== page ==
Adverse life trajectories are a risk factor for SARS-CoV-2 IgA seropositivity.
- Immune Endocrine and Epigenetics
- Clinical and Applied Virology
- Allergy and Clinical Immunology
- Transversal Translational Medicine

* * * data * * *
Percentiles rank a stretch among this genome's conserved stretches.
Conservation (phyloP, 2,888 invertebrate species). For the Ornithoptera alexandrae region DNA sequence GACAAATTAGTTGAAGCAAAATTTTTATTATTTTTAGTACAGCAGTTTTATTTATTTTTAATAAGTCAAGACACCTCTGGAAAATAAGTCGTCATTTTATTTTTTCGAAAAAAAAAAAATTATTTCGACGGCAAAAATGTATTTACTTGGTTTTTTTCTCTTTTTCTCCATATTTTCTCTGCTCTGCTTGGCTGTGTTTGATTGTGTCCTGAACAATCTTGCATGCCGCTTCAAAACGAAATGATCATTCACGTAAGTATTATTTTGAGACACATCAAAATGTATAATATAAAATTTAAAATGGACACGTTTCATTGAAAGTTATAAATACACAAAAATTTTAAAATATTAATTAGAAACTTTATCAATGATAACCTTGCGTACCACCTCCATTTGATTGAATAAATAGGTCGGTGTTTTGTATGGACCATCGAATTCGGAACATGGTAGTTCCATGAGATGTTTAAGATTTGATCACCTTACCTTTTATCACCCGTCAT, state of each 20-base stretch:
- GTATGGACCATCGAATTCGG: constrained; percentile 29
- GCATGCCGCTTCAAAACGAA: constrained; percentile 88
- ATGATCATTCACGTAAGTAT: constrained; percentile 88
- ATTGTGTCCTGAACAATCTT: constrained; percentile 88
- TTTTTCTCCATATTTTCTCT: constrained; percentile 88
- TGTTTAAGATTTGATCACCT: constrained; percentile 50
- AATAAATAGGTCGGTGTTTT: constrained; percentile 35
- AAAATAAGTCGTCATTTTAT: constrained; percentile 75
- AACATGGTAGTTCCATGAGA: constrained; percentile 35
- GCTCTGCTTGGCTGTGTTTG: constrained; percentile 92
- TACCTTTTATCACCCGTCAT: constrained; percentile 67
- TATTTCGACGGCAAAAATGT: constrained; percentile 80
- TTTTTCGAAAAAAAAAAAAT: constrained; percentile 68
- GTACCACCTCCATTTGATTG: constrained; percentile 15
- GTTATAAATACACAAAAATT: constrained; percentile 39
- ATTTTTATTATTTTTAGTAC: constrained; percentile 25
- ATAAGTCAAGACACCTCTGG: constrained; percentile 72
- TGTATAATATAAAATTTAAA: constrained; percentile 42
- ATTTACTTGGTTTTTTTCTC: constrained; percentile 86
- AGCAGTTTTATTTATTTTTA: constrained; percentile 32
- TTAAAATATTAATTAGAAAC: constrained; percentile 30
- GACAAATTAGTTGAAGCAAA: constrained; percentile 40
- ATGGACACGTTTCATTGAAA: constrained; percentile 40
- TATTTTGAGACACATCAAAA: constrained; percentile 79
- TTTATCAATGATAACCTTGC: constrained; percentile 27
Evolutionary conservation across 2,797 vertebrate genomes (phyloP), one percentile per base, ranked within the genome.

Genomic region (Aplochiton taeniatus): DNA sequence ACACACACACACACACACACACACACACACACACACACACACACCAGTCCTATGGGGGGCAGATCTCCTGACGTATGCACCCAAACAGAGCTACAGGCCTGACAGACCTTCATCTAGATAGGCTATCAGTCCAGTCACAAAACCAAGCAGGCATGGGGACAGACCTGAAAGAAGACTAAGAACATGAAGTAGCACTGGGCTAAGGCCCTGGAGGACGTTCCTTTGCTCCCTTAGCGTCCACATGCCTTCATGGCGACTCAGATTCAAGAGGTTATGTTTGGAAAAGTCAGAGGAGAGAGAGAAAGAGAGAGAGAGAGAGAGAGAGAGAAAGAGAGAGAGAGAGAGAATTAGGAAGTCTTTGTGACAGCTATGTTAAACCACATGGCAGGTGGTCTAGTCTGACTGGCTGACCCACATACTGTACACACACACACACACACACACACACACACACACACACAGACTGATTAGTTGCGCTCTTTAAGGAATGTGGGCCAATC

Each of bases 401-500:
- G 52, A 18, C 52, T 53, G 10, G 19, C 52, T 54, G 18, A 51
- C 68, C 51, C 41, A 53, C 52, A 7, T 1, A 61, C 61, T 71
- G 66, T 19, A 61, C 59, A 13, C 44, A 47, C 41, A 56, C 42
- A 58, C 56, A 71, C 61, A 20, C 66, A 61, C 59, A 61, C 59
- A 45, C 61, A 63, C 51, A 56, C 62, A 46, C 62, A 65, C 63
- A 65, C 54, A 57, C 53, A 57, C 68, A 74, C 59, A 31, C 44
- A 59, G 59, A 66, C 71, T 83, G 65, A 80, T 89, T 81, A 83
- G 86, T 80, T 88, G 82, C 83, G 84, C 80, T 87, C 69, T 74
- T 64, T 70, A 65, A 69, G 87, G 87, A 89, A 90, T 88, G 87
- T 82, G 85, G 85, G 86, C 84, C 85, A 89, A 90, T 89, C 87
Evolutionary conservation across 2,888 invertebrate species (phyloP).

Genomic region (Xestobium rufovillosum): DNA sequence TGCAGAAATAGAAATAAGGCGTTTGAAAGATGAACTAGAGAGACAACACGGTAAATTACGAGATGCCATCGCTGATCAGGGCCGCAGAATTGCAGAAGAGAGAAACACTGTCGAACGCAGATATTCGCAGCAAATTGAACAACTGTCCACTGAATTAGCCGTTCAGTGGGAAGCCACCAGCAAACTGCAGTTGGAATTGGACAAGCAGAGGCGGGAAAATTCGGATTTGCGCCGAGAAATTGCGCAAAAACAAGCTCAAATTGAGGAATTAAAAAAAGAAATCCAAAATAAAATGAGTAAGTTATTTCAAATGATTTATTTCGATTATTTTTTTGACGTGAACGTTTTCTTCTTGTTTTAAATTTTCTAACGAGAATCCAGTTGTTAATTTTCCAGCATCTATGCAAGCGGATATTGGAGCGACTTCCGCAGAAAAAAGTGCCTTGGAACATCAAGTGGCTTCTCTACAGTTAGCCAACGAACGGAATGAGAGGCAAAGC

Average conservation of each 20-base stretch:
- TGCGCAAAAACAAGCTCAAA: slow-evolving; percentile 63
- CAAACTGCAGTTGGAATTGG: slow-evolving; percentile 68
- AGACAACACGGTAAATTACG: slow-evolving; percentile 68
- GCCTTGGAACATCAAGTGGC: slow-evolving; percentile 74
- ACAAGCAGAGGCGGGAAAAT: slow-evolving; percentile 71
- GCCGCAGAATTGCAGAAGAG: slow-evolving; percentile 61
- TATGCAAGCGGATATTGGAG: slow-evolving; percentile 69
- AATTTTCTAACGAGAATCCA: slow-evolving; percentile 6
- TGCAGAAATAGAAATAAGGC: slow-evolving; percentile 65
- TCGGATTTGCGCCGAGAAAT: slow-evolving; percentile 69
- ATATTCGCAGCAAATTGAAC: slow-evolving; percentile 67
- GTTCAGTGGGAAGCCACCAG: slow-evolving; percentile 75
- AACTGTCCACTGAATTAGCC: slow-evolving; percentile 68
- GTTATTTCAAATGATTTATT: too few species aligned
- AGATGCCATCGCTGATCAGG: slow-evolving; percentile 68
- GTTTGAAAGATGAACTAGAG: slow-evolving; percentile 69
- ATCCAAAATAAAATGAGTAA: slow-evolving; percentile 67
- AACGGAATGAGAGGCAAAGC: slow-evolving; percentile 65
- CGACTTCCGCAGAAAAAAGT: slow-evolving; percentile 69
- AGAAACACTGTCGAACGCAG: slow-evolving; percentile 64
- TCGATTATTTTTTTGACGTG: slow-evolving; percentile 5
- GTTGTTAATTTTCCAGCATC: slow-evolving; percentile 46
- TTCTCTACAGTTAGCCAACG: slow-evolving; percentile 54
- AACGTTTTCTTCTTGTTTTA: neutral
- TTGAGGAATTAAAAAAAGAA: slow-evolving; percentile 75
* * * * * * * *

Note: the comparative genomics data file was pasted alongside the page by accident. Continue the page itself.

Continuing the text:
Asymptomatic individuals, called “silent spreaders” spread SARS-CoV-2 efficiently and have complicated control of the ongoing COVID-19 pandemic. As seen in previous influenza pandemics, socioeconomic and life-trajectory factors are important in disease progression and outcome. The demographics of the asymptomatic SARS-CoV-2 carriers are unknown. We used the CON-VINCE cohort of healthy, asymptomatic, and oligosymptomatic individuals that is statistically representative of the overall population of Luxembourg for age, gender, and residency to characterise this population. Gender (male), not smoking, and exposure to early-life or adult traumatic experiences increased the risk of IgA seropositivity, and the risk associated with early-life exposure was a dose-dependent metric, while some other known comorbidities of active COVID-19 do not impact it. As prior exposure to adversity is associated with negative psychobiological reactions to external stressors, we recorded psychological wellbeing during the study period. Exposure to traumatic events or concurrent autoimmune or rheumatic disease were associated with a worse evolution of anxiety and depressive symptoms throughout the lockdown period. The unique demographic profile of the “silent spreaders” highlights the role that the early-life period plays in determining our lifelong health trajectory and provides evidence that the developmental origins of health and disease is applicable to infectious diseases